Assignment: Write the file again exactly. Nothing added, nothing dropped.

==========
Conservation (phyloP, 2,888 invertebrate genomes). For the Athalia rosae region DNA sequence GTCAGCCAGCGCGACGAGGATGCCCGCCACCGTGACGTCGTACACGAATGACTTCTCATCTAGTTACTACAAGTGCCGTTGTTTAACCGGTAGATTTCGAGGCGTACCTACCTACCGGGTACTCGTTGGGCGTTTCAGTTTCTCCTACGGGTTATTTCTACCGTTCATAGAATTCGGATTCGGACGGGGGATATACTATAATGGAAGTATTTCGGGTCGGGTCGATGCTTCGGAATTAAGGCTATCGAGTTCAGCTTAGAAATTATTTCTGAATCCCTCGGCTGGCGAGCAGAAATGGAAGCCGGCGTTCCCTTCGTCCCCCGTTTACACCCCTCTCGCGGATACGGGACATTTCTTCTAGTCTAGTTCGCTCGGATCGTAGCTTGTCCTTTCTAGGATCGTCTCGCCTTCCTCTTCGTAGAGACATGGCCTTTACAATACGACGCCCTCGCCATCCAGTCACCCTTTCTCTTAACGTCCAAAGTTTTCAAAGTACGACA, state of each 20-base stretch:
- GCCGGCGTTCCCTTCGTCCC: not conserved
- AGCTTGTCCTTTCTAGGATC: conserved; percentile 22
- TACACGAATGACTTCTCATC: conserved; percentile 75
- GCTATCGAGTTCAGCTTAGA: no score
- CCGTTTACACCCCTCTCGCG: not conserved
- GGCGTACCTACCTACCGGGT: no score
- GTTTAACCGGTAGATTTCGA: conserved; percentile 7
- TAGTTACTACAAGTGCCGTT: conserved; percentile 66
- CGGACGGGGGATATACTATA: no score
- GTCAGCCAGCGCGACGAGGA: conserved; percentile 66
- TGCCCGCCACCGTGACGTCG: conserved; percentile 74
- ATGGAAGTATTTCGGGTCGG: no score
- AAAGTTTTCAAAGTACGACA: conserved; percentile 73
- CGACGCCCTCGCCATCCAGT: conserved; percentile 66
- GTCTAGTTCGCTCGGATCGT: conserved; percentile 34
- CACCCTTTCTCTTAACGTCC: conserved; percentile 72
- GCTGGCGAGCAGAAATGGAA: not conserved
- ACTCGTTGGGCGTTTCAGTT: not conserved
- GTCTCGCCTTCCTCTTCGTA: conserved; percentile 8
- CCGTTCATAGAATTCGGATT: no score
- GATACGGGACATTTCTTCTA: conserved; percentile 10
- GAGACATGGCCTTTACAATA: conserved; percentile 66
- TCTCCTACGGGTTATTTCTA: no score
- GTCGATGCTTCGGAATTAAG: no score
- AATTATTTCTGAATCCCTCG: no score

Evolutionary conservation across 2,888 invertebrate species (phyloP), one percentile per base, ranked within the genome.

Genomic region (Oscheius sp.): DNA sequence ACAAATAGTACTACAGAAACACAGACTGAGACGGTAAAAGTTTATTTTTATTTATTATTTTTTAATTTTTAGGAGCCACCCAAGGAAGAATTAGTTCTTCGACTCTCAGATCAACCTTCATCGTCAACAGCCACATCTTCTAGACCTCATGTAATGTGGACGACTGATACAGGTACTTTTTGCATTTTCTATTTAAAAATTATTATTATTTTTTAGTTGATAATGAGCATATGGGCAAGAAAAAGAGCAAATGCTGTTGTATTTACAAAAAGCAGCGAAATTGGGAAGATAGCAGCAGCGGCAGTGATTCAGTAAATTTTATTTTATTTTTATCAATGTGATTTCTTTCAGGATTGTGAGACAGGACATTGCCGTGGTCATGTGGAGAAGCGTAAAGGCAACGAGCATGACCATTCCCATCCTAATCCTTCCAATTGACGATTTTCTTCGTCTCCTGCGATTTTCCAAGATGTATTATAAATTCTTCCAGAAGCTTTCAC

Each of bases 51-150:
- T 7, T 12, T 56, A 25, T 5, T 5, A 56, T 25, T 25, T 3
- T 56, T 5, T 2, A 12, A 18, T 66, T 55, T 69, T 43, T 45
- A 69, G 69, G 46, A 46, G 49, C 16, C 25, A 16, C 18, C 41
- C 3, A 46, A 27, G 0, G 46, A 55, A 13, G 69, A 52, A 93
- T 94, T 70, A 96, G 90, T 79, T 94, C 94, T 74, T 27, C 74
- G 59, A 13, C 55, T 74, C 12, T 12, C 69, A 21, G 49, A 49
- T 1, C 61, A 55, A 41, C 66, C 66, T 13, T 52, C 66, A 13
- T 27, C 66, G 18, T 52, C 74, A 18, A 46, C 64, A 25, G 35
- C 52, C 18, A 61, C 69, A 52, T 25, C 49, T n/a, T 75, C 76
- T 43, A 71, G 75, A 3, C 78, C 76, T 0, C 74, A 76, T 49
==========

Conservation (phyloP, 2,888 invertebrate genomes). For the Athalia rosae region DNA sequence GTCAGCCAGCGCGACGAGGATGCCCGCCACCGTGACGTCGTACACGAATGACTTCTCATCTAGTTACTACAAGTGCCGTTGTTTAACCGGTAGATTTCGAGGCGTACCTACCTACCGGGTACTCGTTGGGCGTTTCAGTTTCTCCTACGGGTTATTTCTACCGTTCATAGAATTCGGATTCGGACGGGGGATATACTATAATGGAAGTATTTCGGGTCGGGTCGATGCTTCGGAATTAAGGCTATCGAGTTCAGCTTAGAAATTATTTCTGAATCCCTCGGCTGGCGAGCAGAAATGGAAGCCGGCGTTCCCTTCGTCCCCCGTTTACACCCCTCTCGCGGATACGGGACATTTCTTCTAGTCTAGTTCGCTCGGATCGTAGCTTGTCCTTTCTAGGATCGTCTCGCCTTCCTCTTCGTAGAGACATGGCCTTTACAATACGACGCCCTCGCCATCCAGTCACCCTTTCTCTTAACGTCCAAAGTTTTCAAAGTACGACA, state of each 20-base stretch:
- GCCGGCGTTCCCTTCGTCCC: not conserved
- AGCTTGTCCTTTCTAGGATC: conserved; percentile 22
- TACACGAATGACTTCTCATC: conserved; percentile 75
- GCTATCGAGTTCAGCTTAGA: no score
- CCGTTTACACCCCTCTCGCG: not conserved
- GGCGTACCTACCTACCGGGT: no score
- GTTTAACCGGTAGATTTCGA: conserved; percentile 7
- TAGTTACTACAAGTGCCGTT: conserved; percentile 66
- CGGACGGGGGATATACTATA: no score
- GTCAGCCAGCGCGACGAGGA: conserved; percentile 66
- TGCCCGCCACCGTGACGTCG: conserved; percentile 74
- ATGGAAGTATTTCGGGTCGG: no score
- AAAGTTTTCAAAGTACGACA: conserved; percentile 73
- CGACGCCCTCGCCATCCAGT: conserved; percentile 66
- GTCTAGTTCGCTCGGATCGT: conserved; percentile 34
- CACCCTTTCTCTTAACGTCC: conserved; percentile 72
- GCTGGCGAGCAGAAATGGAA: not conserved
- ACTCGTTGGGCGTTTCAGTT: not conserved
- GTCTCGCCTTCCTCTTCGTA: conserved; percentile 8
- CCGTTCATAGAATTCGGATT: no score
- GATACGGGACATTTCTTCTA: conserved; percentile 10
- GAGACATGGCCTTTACAATA: conserved; percentile 66
- TCTCCTACGGGTTATTTCTA: no score
- GTCGATGCTTCGGAATTAAG: no score
- AATTATTTCTGAATCCCTCG: no score

Evolutionary conservation across 2,888 invertebrate species (phyloP), one percentile per base, ranked within the genome.

Genomic region (Oscheius sp.): DNA sequence ACAAATAGTACTACAGAAACACAGACTGAGACGGTAAAAGTTTATTTTTATTTATTATTTTTTAATTTTTAGGAGCCACCCAAGGAAGAATTAGTTCTTCGACTCTCAGATCAACCTTCATCGTCAACAGCCACATCTTCTAGACCTCATGTAATGTGGACGACTGATACAGGTACTTTTTGCATTTTCTATTTAAAAATTATTATTATTTTTTAGTTGATAATGAGCATATGGGCAAGAAAAAGAGCAAATGCTGTTGTATTTACAAAAAGCAGCGAAATTGGGAAGATAGCAGCAGCGGCAGTGATTCAGTAAATTTTATTTTATTTTTATCAATGTGATTTCTTTCAGGATTGTGAGACAGGACATTGCCGTGGTCATGTGGAGAAGCGTAAAGGCAACGAGCATGACCATTCCCATCCTAATCCTTCCAATTGACGATTTTCTTCGTCTCCTGCGATTTTCCAAGATGTATTATAAATTCTTCCAGAAGCTTTCAC

Each of bases 51-150:
- T 7, T 12, T 56, A 25, T 5, T 5, A 56, T 25, T 25, T 3
- T 56, T 5, T 2, A 12, A 18, T 66, T 55, T 69, T 43, T 45
- A 69, G 69, G 46, A 46, G 49, C 16, C 25, A 16, C 18, C 41
- C 3, A 46, A 27, G 0, G 46, A 55, A 13, G 69, A 52, A 93
- T 94, T 70, A 96, G 90, T 79, T 94, C 94, T 74, T 27, C 74
- G 59, A 13, C 55, T 74, C 12, T 12, C 69, A 21, G 49, A 49
- T 1, C 61, A 55, A 41, C 66, C 66, T 13, T 52, C 66, A 13
- T 27, C 66, G 18, T 52, C 74, A 18, A 46, C 64, A 25, G 35
- C 52, C 18, A 61, C 69, A 52, T 25, C 49, T n/a, T 75, C 76
- T 43, A 71, G 75, A 3, C 78, C 76, T 0, C 74, A 76, T 49